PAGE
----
Tanzanite is the blue and violet variety of the mineral zoisite (a calcium aluminium hydroxyl sorosilicate), caused by small of vanadium. Tanzanite belongs to the epidote mineral group. Tanzanite is only found in Simanjiro District of Manyara Region in Tanzania, in a very small mining area approximately 7 km (4.3 mi) long and 2 km (1.2 mi) wide near the Mererani Hills.

Tanzanite is noted for its remarkably strong trichroism, appearing alternately blue, violet and burgundy depending on crystal orientation. Tanzanite can also appear differently when viewed under different lighting conditions. In its rough state Tanzanite is colored a reddish brown to clear, and it requires heat treatment to remove the brownish "veil" and bring out the blue violet of the stone.

The gemstone was given the name 'Tanzanite' after Tanzania, the country in which it was discovered.

From 1967, an estimated two million carats of Tanzanite were mined in Tanzania before the mines were nationalized by the Tanzanian government in 1971

Untreated tanzanite gemstone

Tanzanite mining developments

In 1990, the Tanzanian government split the Tanzanite mines into four sections: Blocks A, B, C and D. Blocks A and C were awarded to large operators, while Blocks B and D were reserved for the local miners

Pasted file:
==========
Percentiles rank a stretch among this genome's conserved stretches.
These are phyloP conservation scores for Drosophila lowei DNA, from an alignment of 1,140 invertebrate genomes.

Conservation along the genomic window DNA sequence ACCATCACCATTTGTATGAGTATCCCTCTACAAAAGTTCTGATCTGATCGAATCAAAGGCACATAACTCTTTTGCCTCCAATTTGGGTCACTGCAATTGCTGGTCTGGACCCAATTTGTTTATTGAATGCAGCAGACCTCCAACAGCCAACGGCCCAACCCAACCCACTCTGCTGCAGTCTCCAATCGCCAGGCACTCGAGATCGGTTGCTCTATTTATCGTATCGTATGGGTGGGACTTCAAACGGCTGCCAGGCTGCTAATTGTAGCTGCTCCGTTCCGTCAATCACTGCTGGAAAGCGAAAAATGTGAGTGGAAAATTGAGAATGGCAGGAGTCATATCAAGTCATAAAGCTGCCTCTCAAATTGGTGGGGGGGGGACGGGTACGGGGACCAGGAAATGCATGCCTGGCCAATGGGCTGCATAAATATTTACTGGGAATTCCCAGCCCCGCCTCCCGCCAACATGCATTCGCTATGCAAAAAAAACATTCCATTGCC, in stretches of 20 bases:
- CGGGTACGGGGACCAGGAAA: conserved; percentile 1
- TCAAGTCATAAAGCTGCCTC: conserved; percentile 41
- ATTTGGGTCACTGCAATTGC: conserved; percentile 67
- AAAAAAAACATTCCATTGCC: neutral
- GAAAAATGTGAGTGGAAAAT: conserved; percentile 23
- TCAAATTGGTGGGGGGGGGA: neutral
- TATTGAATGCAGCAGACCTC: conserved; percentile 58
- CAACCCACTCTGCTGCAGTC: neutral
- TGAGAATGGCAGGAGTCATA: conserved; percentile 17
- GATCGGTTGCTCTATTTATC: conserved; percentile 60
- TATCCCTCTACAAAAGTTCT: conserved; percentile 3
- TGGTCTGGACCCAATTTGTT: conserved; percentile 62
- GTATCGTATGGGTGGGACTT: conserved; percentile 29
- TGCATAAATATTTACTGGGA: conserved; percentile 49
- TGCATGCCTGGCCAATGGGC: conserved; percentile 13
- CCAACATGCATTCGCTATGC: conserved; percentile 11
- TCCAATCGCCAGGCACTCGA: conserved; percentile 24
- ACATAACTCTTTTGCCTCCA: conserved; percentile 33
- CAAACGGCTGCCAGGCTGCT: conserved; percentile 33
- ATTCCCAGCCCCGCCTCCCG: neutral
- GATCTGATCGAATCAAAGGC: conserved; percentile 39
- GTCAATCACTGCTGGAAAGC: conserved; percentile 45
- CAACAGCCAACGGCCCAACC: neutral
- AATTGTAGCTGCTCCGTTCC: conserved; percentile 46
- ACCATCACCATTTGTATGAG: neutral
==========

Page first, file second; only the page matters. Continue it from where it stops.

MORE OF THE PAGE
In June 2003, the Tanzanian government introduced legislation banning the export of unprocessed Tanzanite to India. (Like many gemstones, most Tanzanite is cut in Jaipur.) The reason for the ban is to attempt to spur development of local processing facilities, thereby boosting the economy and recouping profits. This ban was phased in over a two-year period, until which time only stones over 0.5 grams were affected. In 2010, the government of Tanzania banned the export of rough stones weighing more than one gram.

ollowing the construction of a 24 km (15 mi) perimeter wall around the mines, to improve security and prevent smuggling,production rose from 147.7 kg (325.6 lb) in 2018 to a record 781.2 kg (1,722 lb) in 2019.

Total reserves of Tanzanite are estimated at 109,000,000 carats (21,800 kg; 48,100 lb), according to a report published in 2018. Block C, by far the largest site, has been estimated at 87,100,000 carats (17,400 kg; 38,400 lb) with a Life of Mine (LOM) expected to last until the 2040s

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